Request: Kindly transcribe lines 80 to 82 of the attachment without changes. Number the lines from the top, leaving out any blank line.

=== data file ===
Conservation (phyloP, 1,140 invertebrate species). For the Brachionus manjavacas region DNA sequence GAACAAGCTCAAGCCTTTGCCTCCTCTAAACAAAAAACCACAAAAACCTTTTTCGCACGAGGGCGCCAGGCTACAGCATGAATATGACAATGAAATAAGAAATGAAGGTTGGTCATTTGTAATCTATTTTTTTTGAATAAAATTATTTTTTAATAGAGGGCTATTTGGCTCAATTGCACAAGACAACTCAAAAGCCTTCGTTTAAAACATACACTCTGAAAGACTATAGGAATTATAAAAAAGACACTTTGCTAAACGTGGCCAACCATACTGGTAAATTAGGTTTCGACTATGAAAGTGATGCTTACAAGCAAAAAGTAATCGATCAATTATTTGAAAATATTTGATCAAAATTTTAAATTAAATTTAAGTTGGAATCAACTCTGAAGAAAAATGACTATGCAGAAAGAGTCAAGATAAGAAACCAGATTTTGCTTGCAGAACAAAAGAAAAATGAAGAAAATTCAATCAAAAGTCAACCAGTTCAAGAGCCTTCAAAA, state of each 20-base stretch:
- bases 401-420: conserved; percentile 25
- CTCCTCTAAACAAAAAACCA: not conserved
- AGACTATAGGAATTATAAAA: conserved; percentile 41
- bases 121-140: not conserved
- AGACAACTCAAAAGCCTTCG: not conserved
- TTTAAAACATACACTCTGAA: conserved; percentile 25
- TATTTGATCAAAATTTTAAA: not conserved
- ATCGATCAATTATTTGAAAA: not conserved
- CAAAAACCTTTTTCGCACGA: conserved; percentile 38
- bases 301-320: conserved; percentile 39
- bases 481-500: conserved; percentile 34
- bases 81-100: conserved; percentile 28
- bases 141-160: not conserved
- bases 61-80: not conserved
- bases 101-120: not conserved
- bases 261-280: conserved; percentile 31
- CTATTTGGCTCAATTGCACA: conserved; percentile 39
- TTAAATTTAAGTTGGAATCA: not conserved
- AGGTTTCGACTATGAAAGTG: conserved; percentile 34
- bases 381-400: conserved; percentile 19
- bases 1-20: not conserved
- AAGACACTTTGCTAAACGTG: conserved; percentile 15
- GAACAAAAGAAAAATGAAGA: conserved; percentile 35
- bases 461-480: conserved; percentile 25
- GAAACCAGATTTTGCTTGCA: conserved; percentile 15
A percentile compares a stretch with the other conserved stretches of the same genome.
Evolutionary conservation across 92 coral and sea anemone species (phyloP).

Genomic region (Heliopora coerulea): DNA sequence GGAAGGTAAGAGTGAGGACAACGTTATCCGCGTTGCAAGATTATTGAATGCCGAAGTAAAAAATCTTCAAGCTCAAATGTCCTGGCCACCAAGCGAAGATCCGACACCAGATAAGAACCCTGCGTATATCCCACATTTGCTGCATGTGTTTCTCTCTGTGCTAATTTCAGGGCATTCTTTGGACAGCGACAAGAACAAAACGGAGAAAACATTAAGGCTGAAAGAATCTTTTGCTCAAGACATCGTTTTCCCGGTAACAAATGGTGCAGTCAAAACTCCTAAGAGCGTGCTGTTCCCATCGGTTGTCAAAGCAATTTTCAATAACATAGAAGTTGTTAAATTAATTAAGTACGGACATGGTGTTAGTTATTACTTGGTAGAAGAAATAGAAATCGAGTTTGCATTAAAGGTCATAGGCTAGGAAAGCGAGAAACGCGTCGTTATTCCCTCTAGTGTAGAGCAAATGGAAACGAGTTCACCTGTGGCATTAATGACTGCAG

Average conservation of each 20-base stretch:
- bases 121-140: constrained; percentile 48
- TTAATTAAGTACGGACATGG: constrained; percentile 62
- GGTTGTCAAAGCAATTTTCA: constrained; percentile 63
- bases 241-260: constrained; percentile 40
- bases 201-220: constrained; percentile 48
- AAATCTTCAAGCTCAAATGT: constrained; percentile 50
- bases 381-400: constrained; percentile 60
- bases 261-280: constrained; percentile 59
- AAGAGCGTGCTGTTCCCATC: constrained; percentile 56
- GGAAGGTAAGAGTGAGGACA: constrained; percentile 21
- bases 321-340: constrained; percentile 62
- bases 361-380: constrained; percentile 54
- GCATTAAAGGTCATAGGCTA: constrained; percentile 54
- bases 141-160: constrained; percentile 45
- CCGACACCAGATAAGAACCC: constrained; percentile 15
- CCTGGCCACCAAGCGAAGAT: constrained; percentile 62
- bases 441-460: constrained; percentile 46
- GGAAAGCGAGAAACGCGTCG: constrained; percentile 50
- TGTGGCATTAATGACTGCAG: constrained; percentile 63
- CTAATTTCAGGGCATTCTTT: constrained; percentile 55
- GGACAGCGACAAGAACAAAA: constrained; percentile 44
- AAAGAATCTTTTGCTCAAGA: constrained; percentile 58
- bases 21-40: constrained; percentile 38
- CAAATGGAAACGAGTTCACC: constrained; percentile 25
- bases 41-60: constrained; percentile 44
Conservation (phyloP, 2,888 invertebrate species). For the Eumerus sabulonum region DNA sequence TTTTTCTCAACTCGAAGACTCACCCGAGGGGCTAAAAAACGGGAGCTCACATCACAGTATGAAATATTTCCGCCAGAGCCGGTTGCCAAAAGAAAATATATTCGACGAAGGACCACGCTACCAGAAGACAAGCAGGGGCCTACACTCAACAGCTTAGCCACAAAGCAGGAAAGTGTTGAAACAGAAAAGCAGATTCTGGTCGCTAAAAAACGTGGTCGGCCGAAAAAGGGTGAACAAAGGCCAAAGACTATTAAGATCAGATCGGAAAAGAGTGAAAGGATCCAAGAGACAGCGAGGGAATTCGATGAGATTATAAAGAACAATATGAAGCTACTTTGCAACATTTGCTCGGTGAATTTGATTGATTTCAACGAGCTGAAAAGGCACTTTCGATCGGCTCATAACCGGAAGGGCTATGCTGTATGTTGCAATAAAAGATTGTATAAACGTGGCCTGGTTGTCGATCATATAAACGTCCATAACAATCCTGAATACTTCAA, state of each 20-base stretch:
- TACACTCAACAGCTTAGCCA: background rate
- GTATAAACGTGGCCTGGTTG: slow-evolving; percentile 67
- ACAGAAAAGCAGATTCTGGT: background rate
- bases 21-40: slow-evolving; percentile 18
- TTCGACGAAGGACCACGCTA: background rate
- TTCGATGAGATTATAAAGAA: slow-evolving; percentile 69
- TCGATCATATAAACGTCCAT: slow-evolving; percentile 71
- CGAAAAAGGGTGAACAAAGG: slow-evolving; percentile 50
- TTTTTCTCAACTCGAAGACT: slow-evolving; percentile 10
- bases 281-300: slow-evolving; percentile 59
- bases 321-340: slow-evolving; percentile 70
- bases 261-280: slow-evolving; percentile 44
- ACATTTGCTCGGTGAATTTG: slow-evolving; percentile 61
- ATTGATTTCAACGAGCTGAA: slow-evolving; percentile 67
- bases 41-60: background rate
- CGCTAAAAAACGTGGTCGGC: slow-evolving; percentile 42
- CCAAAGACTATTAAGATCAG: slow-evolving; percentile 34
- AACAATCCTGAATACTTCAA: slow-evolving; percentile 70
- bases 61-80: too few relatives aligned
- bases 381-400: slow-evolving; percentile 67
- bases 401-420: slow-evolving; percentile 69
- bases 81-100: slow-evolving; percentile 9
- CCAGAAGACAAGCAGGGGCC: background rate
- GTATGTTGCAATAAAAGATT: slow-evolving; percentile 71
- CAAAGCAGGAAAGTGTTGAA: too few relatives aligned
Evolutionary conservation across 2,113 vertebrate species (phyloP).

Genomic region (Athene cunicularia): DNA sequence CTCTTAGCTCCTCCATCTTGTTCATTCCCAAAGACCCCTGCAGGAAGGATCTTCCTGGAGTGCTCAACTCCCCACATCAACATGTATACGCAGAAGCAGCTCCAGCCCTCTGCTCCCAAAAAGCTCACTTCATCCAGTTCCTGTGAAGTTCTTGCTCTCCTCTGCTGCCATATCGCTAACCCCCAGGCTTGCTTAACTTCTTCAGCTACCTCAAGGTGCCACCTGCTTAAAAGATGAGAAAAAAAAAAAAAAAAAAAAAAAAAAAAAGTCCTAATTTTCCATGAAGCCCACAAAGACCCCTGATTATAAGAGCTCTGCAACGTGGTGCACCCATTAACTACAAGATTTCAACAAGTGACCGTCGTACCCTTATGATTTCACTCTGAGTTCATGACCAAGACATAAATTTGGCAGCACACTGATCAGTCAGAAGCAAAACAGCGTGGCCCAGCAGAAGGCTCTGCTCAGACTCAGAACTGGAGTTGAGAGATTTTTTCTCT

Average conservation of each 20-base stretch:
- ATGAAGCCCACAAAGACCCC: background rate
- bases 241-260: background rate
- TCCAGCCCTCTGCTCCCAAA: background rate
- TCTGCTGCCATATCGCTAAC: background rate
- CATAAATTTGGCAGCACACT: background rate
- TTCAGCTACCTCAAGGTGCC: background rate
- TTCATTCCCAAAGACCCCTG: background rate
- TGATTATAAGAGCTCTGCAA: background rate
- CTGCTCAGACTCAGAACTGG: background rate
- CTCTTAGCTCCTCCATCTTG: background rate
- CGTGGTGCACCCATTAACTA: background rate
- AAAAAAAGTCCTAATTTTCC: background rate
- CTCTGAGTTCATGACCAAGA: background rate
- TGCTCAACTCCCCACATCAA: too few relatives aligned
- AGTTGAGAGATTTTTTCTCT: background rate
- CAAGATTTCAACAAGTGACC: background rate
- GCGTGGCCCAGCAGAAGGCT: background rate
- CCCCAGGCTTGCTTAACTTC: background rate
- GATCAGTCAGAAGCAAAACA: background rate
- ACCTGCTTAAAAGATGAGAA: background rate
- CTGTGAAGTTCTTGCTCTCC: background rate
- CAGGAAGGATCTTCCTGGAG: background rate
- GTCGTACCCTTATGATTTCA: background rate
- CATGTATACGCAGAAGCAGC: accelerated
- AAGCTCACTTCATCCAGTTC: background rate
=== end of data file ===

- GTATGTTGCAATAAAAGATT: slow-evolving; percentile 71
- CAAAGCAGGAAAGTGTTGAA: too few relatives aligned
Evolutionary conservation across 2,113 vertebrate species (phyloP).